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Sometimes we want to perform a calculation, or a set of calculations, multiple times in our code. We could write out the equation over and over in our code – OR – we could chose to build a function that allows us to repeat several operations with a single command. This tutorial will focus on creating functions in R.

R Skill Level: Beginner - you’re learning R


After completing this tutorial, you will be able to:

  • Explain why we should divide programs into small, single-purpose functions.
  • Use a function that takes parameters (input values).
  • Return a value from a function.
  • Set default values for function parameters.
  • Write, or define, a function.
  • Test and debug a function. (This section in construction).

Things You’ll Need To Complete This Tutorial

You will need the most current version of R and, preferably, RStudio loaded on your computer to complete this tutorial.

Set Working Directory: This lesson assumes that you have set your working directory to the location of the downloaded and unzipped data subsets. An overview of setting the working directory in R can be found here.

R Script & Challenge Code: NEON data lessons often contain challenges that reinforce learned skills. If available, the code for challenge solutions is found in the downloadable R script of the entire lesson, available in the footer of each lesson page.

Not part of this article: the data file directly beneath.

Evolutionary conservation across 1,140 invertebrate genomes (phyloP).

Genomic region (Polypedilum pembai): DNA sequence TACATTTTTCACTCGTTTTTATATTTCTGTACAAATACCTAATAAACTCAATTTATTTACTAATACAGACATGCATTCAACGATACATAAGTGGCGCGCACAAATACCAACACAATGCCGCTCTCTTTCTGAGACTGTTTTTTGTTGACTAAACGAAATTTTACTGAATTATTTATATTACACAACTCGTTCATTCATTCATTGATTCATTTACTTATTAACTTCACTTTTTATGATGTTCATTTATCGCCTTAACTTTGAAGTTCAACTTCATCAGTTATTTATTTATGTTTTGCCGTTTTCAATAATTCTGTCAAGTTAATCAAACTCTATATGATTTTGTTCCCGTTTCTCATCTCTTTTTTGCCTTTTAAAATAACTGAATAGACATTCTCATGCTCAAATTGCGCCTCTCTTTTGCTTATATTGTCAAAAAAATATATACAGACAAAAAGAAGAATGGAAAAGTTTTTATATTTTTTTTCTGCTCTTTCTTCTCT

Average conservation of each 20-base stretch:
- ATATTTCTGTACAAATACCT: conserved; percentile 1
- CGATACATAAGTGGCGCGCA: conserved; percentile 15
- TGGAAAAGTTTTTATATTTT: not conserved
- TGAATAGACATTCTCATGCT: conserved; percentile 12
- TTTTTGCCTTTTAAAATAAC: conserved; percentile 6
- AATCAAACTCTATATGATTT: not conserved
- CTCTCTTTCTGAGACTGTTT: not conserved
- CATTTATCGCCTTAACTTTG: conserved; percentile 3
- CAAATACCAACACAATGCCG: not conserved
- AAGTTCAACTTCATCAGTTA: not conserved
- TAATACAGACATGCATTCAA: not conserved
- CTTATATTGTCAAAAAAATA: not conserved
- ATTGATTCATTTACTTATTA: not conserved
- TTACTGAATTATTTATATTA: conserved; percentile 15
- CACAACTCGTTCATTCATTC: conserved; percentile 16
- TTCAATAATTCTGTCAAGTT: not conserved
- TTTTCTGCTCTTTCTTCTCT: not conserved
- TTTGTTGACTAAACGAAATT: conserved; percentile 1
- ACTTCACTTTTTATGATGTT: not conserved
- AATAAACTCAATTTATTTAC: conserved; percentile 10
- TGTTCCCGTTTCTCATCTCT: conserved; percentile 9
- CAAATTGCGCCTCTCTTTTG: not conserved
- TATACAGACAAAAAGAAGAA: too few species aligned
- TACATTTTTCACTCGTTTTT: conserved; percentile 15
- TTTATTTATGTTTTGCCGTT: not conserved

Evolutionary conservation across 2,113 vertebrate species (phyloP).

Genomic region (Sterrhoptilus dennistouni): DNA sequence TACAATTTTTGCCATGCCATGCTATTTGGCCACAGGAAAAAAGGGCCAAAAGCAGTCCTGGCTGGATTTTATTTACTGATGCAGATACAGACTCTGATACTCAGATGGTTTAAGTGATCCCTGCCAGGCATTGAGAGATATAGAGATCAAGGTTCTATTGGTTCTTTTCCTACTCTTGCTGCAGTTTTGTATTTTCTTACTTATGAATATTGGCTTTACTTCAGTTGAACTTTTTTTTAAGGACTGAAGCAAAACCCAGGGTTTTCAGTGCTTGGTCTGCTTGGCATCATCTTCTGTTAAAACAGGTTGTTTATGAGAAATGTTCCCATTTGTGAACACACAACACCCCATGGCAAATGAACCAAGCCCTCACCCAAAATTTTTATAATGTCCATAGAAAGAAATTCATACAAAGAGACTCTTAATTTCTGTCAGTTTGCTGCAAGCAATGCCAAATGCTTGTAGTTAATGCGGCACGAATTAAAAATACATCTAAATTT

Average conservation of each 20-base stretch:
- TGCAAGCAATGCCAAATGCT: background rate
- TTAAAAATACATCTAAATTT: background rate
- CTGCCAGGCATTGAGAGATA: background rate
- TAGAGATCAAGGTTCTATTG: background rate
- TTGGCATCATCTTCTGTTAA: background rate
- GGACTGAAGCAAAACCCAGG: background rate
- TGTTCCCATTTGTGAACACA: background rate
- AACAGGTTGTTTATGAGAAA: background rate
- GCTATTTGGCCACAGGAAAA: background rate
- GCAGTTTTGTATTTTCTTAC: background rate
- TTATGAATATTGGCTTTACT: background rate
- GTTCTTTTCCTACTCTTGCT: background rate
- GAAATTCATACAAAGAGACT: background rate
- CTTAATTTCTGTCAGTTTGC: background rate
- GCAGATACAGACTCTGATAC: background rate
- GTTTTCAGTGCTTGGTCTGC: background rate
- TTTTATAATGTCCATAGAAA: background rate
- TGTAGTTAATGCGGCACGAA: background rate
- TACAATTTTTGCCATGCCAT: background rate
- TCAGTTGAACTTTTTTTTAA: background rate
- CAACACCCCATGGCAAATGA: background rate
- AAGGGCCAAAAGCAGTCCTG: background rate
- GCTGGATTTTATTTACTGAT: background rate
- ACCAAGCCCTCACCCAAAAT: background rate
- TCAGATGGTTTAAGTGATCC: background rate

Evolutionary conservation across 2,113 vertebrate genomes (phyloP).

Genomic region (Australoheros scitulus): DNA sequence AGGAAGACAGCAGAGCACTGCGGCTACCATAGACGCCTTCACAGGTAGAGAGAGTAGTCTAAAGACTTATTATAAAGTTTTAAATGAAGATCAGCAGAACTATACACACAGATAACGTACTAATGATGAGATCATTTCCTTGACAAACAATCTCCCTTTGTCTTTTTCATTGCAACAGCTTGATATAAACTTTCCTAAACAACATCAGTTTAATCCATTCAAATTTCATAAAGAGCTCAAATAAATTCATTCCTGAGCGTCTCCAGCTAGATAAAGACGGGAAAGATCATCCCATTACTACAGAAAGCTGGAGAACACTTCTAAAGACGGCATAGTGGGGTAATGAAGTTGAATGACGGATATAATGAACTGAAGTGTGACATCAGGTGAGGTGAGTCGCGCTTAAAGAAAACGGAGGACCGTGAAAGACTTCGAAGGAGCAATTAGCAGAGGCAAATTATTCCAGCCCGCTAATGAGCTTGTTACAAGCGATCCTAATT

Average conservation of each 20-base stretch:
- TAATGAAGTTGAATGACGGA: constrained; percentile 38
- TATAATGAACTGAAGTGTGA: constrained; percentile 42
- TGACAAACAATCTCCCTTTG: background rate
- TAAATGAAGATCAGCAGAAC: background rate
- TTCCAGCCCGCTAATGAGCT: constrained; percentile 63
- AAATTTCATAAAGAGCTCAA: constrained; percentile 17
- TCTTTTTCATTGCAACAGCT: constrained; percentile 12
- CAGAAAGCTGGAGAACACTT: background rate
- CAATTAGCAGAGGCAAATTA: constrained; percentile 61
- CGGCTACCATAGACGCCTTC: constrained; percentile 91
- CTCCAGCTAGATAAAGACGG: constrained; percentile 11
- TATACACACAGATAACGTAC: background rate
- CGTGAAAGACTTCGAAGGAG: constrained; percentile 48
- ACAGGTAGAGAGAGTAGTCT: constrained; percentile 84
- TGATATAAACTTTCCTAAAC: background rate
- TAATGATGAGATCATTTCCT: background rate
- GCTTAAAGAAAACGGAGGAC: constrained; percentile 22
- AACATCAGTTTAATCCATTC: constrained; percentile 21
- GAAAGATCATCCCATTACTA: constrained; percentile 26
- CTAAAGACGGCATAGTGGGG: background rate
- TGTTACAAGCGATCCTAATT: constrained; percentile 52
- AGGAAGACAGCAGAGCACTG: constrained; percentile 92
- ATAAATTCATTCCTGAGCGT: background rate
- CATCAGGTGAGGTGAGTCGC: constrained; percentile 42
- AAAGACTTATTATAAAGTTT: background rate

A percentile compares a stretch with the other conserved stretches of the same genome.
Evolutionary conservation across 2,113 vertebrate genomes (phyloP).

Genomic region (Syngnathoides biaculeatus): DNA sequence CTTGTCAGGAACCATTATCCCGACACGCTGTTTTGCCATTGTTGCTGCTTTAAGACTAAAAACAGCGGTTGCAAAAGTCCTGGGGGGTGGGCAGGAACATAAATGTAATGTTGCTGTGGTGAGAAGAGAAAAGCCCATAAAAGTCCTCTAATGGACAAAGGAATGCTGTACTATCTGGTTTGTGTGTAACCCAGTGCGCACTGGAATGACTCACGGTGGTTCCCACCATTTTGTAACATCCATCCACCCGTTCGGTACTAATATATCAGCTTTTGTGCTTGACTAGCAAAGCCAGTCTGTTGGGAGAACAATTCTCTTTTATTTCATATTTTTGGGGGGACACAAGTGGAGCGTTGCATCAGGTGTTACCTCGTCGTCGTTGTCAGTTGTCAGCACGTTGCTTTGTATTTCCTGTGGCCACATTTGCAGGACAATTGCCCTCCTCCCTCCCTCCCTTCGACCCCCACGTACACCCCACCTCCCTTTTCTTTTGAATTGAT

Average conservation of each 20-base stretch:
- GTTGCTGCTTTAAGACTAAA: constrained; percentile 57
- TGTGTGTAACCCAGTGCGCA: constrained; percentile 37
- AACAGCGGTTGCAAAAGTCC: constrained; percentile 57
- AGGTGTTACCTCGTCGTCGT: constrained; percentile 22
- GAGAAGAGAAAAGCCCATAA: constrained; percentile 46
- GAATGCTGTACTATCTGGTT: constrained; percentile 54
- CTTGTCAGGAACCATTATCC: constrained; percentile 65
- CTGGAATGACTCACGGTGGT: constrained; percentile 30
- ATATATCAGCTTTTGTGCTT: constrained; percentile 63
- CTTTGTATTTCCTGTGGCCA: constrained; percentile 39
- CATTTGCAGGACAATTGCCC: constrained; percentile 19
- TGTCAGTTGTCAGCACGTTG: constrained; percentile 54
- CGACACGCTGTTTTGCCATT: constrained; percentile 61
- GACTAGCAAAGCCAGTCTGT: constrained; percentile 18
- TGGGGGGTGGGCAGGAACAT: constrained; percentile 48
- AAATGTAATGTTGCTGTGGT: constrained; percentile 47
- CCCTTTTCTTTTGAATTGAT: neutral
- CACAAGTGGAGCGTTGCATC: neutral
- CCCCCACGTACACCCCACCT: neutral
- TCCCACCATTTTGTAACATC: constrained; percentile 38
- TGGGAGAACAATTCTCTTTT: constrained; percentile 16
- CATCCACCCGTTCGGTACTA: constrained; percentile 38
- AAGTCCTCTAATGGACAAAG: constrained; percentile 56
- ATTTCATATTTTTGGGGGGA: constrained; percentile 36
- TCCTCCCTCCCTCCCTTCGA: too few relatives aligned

Creating Functions

Sometimes we want to perform a calculation, or a set of calculations, multiple times in our code. For example, we might need to convert units from Celsius to Kelvin, across multiple datasets and save if for future use.

We could write out the equation over and over in our code – OR – we could chose to build a function that allows us to repeat several operations with a single command. This tutorial will focus on creating functions in R.

Getting Started

Let’s start by defining a function fahr_to_kelvin that converts temperature values from Fahrenheit to Kelvin:

fahr_to_kelvin <- function(temp) {